Joy Katz


The box…maybe the baby will play with the box, and she can sit, not
carry, not pick him up.

He does. Dreamily opens the plastic lid….He examines the lip of the
box, where it clicks shut. He slowly, slowly pulls a piece of paper
through a thin slot on top.

At first being alone with the baby and the box is a dim, half-conscious
satisfaction, like running your fingertips over the dry skin of your
feet. He turns the box over in his arms. She gives him a necklace, it
falls through his hands like milk. He licks the metal clasp, and her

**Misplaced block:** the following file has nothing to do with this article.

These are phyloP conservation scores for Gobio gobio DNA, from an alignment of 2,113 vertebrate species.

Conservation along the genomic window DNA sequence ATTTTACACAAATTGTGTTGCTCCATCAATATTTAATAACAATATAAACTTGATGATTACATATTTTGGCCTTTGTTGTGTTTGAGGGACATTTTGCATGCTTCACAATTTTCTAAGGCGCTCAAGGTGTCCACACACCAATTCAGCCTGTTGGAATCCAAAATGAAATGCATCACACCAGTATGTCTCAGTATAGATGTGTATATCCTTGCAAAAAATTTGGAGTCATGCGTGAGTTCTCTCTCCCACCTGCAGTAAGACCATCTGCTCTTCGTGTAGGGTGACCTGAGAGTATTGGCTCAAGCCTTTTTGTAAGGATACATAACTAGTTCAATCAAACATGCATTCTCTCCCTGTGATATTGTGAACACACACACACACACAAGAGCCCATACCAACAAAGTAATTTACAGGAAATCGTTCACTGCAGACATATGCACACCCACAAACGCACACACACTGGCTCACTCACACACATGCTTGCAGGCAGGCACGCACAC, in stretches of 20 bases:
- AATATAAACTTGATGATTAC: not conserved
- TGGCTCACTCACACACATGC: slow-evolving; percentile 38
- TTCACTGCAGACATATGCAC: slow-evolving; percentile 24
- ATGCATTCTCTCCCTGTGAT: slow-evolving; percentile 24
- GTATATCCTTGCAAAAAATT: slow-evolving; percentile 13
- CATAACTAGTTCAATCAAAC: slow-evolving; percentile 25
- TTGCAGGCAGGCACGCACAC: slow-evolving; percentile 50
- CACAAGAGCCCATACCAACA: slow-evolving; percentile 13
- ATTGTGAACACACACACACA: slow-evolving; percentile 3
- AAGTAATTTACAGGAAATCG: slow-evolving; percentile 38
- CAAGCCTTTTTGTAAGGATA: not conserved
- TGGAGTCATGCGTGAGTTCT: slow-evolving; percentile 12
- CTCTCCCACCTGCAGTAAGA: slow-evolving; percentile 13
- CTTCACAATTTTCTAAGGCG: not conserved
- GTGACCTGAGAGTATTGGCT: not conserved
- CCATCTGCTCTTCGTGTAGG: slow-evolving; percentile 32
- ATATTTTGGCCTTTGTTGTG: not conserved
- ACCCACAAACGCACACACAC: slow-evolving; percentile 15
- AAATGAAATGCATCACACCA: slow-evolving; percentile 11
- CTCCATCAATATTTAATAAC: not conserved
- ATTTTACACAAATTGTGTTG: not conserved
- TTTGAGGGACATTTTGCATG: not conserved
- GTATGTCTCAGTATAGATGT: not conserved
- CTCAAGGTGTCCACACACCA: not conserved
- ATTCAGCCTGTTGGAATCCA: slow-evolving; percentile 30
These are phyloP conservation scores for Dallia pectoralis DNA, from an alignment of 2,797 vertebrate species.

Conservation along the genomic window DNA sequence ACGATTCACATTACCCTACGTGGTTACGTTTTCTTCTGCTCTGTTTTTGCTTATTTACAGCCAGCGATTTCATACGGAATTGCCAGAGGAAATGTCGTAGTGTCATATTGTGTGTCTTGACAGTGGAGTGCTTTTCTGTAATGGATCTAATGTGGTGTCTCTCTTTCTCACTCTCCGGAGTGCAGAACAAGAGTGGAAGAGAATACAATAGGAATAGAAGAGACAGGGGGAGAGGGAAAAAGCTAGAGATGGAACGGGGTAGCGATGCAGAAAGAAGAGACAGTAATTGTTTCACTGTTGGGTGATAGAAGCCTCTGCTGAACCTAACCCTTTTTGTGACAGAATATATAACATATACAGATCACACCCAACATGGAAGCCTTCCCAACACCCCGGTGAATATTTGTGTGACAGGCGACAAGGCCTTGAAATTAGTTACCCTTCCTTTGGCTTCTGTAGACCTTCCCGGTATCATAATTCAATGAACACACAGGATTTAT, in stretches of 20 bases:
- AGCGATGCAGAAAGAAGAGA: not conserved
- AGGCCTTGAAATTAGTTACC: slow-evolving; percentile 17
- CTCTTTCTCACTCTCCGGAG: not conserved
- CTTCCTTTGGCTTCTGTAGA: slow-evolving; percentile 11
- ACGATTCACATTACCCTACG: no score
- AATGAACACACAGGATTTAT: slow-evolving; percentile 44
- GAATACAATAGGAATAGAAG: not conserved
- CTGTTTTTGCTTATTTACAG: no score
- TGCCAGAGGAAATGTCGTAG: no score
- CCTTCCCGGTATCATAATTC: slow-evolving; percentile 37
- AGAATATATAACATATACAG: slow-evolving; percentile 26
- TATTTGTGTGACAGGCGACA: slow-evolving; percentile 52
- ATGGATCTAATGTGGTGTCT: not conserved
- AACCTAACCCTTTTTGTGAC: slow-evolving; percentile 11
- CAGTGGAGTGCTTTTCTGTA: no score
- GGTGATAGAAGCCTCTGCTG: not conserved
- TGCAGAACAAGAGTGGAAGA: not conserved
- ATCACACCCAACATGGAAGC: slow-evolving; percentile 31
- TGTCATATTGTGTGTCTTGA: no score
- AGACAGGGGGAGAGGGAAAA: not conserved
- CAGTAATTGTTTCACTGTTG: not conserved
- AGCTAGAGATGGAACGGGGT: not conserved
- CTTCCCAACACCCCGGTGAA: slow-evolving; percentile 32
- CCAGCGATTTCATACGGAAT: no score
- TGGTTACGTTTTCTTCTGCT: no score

scalp, filigreed all over, electrifies. She comes a little awake.

When she holds out the box he will bubble and tree and ha and
silence, he makes sounds that run over her back like mice, sounds that
cause the thinnest pins to vibrate—that are the silken, grooved edge
of a guitar string not even being touched.

Now she must daily use the baby to feel this feeling: a needle afloat
on plain water.

In the world of the box and the necklace there are no words, is no
appetite, there is not sex: his sounds take sex away. Is she blameless?
Is the box a form of love? If you walked in and saw her, it would be
that scene in the movie where the boyfriend opens the door and day
has passed into night and he finds her on the floor: dull spoon, burnt
match, used up.

Joy Katz
“Habit” first appeared in The Cincinnati Review 7:2.